ChildStats.gov—Forum on Child and Family Statistics
faces of children
Home  |  About the Forum  |  Publications  |  Help
Search

America's Children: Key National Indicators of Well-Being, 2017

High School Completion

Attainment of a high school diploma or its equivalent is an indicator that a person has acquired the basic academic skills needed to function in today's society. The percentage of young adults ages 18–24 with a high school diploma or an equivalent credential is a measure of the extent to which young adults have completed a basic prerequisite for many entry-level jobs and for higher education. Persons with higher levels of education tend to have better economic outcomes than their peers with lower levels of education.117

Indicator ED4: Percentage of young adults ages 18–24 who have completed high school by race and Hispanic origin, 1980–2015
Indicator ED4: Percentage of young adults ages 18–24 who have completed high school by race and Hispanic origin, 1980–2015

NOTE: From 1980 to 1991, high school completion was measured by the completion of 4 years of high school rather than the actual attainment of a high school diploma or equivalent. Diploma equivalents include alternative credentials obtained by passing exams such as the GED test. Data on race and Hispanic origin are collected separately and combined for reporting according to the 1997 U.S. Office of Management and Budget Standards for Data on Race and Ethnicity. Race categories exclude persons of Hispanic ethnicity.

SOURCE: U.S. Census Bureau, Current Population Survey, School Enrollment Supplement.

  • In 2015, about 93 percent of young adults ages 18–24 had completed high school with a diploma or an alternative credential, such as a GED certificate. The high school completion rate has increased since 1980, when it was 84 percent.
  • The high school completion rate for Black, non-Hispanic young adults increased from 75 percent in 1980 to 92 percent in 2015. For White, non-Hispanic young adults, this rate increased from 87 percent in 1980 to 95 percent in 2015. The completion rate for Hispanic young adults increased 31 percentage points between 1980 and 2015, from 57 percent to 88 percent, although it has been consistently lower than the rates for their White, non-Hispanic and Black, non-Hispanic peers during this period.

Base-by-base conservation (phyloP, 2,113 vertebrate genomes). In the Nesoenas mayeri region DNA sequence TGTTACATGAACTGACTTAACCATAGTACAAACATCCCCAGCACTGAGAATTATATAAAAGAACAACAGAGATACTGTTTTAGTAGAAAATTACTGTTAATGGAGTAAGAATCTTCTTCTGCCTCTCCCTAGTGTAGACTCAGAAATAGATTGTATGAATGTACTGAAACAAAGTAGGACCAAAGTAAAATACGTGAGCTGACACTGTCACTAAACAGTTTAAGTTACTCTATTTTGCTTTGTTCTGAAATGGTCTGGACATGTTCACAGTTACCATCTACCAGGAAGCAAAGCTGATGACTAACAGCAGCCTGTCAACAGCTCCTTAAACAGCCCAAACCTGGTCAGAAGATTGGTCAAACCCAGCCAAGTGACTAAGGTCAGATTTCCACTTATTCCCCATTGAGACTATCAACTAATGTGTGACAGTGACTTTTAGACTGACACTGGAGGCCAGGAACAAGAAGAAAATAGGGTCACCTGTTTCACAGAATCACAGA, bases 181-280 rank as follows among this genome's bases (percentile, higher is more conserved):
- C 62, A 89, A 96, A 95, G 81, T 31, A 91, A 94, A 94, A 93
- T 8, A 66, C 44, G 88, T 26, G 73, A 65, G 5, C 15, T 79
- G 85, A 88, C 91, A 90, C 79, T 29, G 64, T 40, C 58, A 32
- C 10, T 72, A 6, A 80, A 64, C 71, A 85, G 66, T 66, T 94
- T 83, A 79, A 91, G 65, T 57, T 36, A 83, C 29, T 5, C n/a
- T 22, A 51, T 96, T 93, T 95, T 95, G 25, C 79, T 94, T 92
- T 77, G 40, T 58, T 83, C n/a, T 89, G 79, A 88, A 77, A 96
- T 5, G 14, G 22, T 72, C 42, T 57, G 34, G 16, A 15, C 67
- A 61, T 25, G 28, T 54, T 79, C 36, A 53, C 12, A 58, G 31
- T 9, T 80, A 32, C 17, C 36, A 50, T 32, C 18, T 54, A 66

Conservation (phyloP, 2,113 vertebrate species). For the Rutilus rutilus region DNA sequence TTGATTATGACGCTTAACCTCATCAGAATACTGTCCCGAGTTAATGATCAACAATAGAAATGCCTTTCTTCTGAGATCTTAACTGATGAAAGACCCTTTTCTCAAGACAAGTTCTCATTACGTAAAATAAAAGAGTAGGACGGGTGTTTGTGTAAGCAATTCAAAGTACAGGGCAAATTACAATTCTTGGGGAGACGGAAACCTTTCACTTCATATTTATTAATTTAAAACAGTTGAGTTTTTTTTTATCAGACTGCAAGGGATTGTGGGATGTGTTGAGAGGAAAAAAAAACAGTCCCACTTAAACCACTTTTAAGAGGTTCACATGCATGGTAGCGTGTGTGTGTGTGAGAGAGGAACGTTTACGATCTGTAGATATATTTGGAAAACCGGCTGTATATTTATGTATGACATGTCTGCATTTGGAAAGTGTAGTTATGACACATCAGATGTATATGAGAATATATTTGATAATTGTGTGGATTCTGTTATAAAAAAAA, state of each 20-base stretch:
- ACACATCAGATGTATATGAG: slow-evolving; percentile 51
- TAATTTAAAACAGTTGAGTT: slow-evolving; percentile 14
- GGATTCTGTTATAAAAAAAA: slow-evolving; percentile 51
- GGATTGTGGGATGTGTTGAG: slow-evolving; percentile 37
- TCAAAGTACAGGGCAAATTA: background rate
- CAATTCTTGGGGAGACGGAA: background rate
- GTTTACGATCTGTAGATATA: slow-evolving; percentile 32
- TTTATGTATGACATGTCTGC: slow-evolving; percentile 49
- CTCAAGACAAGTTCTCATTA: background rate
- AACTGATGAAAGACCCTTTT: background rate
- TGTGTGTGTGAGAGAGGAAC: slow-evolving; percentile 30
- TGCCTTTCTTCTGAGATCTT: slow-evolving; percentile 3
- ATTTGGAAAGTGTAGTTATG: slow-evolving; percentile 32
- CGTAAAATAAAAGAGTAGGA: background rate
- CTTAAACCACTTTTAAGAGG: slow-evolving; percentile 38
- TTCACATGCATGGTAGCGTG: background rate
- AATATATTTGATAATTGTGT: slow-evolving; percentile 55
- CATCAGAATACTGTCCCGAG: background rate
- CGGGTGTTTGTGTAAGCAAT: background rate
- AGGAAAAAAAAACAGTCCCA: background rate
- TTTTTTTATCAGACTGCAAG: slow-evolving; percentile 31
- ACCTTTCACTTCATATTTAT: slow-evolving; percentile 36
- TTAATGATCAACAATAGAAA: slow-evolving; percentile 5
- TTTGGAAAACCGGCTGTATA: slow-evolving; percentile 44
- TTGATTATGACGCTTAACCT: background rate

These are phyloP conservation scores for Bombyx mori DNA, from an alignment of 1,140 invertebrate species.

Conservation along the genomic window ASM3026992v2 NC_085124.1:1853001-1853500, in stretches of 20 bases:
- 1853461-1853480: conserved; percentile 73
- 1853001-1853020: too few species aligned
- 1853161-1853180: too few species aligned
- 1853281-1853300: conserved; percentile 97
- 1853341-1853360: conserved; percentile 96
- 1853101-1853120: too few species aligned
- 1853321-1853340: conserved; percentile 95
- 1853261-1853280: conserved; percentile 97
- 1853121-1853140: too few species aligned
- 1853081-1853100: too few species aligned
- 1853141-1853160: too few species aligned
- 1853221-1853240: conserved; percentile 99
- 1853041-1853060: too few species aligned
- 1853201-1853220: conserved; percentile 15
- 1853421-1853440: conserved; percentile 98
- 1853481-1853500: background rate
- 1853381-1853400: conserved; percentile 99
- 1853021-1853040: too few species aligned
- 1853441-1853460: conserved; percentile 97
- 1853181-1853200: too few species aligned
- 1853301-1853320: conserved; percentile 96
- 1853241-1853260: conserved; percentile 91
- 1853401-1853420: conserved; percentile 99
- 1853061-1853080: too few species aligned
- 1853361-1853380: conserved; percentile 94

• High school completion rates increased between 2003 (when separate data became available for all race groups) and 2015 for young adults who were Hispanic (from 69 to 88 percent); Black, non-Hispanic (from 85 to 92 percent); and White, non-Hispanic (from 92 to 95 percent). In contrast, 2015 completion rates for non-Hispanic young adults who were Asian (97 percent), Pacific Islander (94 percent), of Two or more races (94 percent), and American Indian or Alaska Native (82 percent) were not statistically different from the rates in 2003.
  • In 2015, the high school completion rate was higher for non-Hispanic young adults who were Asian (97 percent), White (95 percent), of Two or more races (94 percent), and Black (92 percent) than for those who were Hispanic (88 percent) and American Indian or Alaska Native, non-Hispanic (82 percent). The completion rate was also higher for Asian, non-Hispanic young adults than for their non-Hispanic White and Black peers.

table icon ED4 HTML Table

117 Kena, G., Hussar, W., deBrey, C., Musu-Gillette, L., Wang, X., Zhang, J., & Dunlop Velez, E. (2016). The condition of education 2016 (NCES Publication No. 2016-144). Washington, DC: U.S. Department of Education, National Center for Education Statistics. Retrieved from http://nces.ed.gov/pubsearch/pubsinfo.asp?pubid=2016144